Wednesday, March 30, 2011
Cops: Their Lives in Their Own Words by Mark Baker is a book of police war stories, first published in 1985. The stories are wild. Police work has changed quite a bit since then, but it remains an eye-opening collection.
Here's a 2002 review which captures the content quite well.
A preview is available online via Google Books.
Page 28 contains a harrowing story of a rookie handling an accident with multiple fatalities; a warning, however: the tragedy involves young children. It certainly predates mandatory infant car seats and seatbelt laws, although in this head-on collision, a seat belt might not have saved anyone. It's a shocker.
The cover contains a blurb from Elmore Leonard: "As authentic as you can get...that's the way it is."
If you have any war stories you'd like to share, post them in the comments section, or write your own blog post and send the link ~ I'll update this page. If you're interested in writing a guest post here on War Story Wednesday, give me a shout @ katcop13 at gmail dot com.
Friday, March 18, 2011
Chats are hosted by @Vidocq_CC (of "Defrosting Cold Cases" blog) and @ColdCaseSquad ("The Cold Case Squad" blog) on Fridays, between 12 noon - 1 p.m. EST. They began on February 25; this was our fourth chat.
This is a wonderful opportunity for cold case bloggers, cops, media, the families of victims, lawyers, and many other like-minded folks to converse. It's beneficial to writers, also, who can pose questions.
The hope we have for cold cases is that someone with information becomes willing to come forward. The incentive varies, of course, but a person may be persuaded to come forward if certain relationships change; it might be for reward money; a promise of anonymity; the person has matured or his/her conscience is getting the better of him/her. It might very well be to simply "do the right thing." If a shift in a relationship occurs -- which might include divorce, death, a break-up, a renewed friendship -- police usually benefit when it comes to solving cold cases. It is important to keep the dialogue open. The families of the victims should know that the police don't forget; the memory of their loved ones live on as we promote awareness of his/her case.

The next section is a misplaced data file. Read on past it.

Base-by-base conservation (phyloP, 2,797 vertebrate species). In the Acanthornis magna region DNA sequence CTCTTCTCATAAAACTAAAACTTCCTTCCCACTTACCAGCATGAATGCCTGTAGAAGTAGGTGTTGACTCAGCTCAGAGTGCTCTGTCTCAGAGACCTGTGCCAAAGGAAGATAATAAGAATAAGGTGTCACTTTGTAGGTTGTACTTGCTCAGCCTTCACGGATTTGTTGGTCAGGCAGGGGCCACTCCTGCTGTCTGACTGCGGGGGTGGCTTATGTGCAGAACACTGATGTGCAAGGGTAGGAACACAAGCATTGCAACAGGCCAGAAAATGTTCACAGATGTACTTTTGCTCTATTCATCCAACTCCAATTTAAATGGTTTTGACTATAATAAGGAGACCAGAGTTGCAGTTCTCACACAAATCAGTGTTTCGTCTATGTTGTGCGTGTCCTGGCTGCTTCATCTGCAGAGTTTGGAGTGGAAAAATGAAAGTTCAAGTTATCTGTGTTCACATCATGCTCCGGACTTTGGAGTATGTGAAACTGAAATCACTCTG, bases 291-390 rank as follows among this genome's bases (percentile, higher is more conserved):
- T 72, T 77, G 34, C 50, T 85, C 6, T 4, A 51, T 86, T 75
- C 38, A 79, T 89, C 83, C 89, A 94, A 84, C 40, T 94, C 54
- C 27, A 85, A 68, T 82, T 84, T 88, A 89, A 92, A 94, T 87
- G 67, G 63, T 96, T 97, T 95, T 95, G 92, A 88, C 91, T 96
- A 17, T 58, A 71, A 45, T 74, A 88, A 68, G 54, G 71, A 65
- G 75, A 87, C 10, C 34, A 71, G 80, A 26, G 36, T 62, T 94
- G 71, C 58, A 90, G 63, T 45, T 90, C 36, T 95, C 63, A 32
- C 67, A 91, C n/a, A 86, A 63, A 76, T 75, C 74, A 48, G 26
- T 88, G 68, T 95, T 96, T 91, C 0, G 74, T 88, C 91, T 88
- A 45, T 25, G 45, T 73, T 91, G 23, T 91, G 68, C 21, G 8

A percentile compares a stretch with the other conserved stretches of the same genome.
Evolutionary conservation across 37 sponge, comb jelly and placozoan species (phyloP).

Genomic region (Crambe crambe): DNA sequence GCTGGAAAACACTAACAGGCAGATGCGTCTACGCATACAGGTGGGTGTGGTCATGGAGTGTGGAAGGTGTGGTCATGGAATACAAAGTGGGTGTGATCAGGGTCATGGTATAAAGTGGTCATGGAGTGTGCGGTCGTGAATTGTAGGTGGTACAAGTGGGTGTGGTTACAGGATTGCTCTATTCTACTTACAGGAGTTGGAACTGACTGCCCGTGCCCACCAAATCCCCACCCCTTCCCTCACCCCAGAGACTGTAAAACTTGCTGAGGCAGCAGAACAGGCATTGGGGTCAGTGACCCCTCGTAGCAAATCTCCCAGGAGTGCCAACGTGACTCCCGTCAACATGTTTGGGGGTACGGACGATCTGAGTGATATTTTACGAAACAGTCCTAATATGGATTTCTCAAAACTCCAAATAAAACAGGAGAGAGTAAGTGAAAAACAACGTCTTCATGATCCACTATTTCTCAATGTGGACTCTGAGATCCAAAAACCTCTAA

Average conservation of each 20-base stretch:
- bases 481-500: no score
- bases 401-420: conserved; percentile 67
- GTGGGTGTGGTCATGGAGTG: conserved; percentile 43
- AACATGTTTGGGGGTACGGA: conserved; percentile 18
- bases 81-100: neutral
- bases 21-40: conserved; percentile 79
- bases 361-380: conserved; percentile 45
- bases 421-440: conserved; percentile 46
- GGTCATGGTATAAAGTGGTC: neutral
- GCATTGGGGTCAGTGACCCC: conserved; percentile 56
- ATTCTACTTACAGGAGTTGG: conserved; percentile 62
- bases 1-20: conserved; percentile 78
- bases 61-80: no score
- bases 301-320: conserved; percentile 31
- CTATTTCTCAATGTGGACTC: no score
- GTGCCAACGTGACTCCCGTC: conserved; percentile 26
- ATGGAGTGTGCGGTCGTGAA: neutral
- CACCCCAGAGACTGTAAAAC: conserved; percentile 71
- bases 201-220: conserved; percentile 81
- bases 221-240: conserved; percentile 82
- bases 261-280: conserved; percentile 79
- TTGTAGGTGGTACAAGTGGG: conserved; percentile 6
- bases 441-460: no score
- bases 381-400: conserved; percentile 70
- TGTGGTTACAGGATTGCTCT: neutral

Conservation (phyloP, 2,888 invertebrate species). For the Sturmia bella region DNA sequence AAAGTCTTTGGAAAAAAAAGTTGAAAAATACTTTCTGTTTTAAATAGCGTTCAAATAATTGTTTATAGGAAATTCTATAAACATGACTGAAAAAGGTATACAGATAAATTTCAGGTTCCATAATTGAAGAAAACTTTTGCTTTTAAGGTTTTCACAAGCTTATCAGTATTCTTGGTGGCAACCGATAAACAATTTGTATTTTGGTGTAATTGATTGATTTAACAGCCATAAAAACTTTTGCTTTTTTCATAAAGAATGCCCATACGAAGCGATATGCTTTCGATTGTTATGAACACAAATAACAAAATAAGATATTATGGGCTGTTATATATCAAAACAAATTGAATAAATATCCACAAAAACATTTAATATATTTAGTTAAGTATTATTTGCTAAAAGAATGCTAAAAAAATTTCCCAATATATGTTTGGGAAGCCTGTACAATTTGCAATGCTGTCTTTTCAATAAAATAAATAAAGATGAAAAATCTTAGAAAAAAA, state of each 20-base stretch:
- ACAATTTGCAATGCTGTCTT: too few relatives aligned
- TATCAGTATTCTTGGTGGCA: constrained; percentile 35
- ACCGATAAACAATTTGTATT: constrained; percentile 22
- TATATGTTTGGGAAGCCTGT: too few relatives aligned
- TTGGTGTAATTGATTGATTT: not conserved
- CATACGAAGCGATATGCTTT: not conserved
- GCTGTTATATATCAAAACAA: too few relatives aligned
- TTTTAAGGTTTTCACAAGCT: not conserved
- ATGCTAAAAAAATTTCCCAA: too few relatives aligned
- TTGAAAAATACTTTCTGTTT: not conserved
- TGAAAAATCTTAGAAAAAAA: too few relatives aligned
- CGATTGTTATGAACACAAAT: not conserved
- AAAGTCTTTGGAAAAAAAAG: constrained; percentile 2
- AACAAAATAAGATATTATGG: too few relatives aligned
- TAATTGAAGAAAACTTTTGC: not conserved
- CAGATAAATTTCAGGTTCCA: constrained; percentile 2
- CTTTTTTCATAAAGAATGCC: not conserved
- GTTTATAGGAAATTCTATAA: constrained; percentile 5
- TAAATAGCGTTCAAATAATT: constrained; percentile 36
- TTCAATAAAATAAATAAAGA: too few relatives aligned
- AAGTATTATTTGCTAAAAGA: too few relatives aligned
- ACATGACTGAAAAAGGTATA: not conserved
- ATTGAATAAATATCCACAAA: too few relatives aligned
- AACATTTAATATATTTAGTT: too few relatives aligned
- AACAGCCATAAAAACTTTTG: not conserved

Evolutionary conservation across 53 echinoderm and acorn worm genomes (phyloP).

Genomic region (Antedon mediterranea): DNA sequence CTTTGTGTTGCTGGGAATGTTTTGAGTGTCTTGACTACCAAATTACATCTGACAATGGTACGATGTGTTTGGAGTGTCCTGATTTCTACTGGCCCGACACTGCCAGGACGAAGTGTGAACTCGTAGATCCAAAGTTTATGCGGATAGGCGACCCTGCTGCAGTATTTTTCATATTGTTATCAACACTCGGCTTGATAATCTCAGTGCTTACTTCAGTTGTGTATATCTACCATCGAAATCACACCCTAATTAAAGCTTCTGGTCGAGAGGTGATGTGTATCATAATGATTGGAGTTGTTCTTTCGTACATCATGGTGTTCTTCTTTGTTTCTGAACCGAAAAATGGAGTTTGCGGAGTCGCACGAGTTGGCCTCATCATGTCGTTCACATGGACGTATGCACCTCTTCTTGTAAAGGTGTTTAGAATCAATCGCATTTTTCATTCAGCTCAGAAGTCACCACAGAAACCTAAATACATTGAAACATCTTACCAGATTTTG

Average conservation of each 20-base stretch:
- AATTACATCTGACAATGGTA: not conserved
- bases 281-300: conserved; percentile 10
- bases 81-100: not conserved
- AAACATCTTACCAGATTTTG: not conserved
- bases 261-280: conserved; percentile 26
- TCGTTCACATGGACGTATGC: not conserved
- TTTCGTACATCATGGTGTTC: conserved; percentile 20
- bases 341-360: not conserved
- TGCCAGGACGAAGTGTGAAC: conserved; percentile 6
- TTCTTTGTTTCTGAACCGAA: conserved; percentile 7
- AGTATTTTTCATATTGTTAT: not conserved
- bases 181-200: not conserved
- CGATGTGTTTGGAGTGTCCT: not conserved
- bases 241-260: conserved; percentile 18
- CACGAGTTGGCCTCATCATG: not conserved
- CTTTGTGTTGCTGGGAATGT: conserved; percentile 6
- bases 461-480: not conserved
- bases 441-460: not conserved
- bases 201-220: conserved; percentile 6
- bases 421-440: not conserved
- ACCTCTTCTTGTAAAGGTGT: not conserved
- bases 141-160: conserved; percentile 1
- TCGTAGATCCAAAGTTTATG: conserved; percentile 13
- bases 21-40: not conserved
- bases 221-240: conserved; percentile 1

The hashtag is #cclivechat (short for cold case live chat). If you're not familiar with Tweetchat.com, now's the perfect time to get to know it. You enter a hashtag, and it's the only Twitter stream you see -- and another bonus, it automatically adds the hashtag for you ~ no need to retype it!
@Vidocq_CC has been recapping the chats if you'd like to scroll through the old ones.
Joe Giacalone has recently published The Criminal Investigative Function: A Guide for New Investigators. I ordered a Kindle edition through Amazon for my Mac, and I'm enjoying it tremendously.
Wednesday, March 16, 2011
Tuesday, March 15, 2011
Wednesday, March 9, 2011
Tuesday, March 8, 2011
Thursday, March 3, 2011
Tuesday, March 1, 2011
Throughout dozens of interviews, a single thread pierced the fabric of every conversation concerning communication between family members, spouses, children, friends, and neighbors of the historic harbor enclave in the 1950s: residents simply avoided talking about unpleasant or uncomfortable things — as if they didn’t exist.
I also learned that infidelity, spousal and child abuse, and alcoholism was rampant; these painful experiences created silent suffering for its victims.
Join us ~ share 2 + 2, this and every Tuesday. If you've been been meaning to write, this gives you a great excuse to get to it -- at the very least, two sentences -- and you never know where that might lead!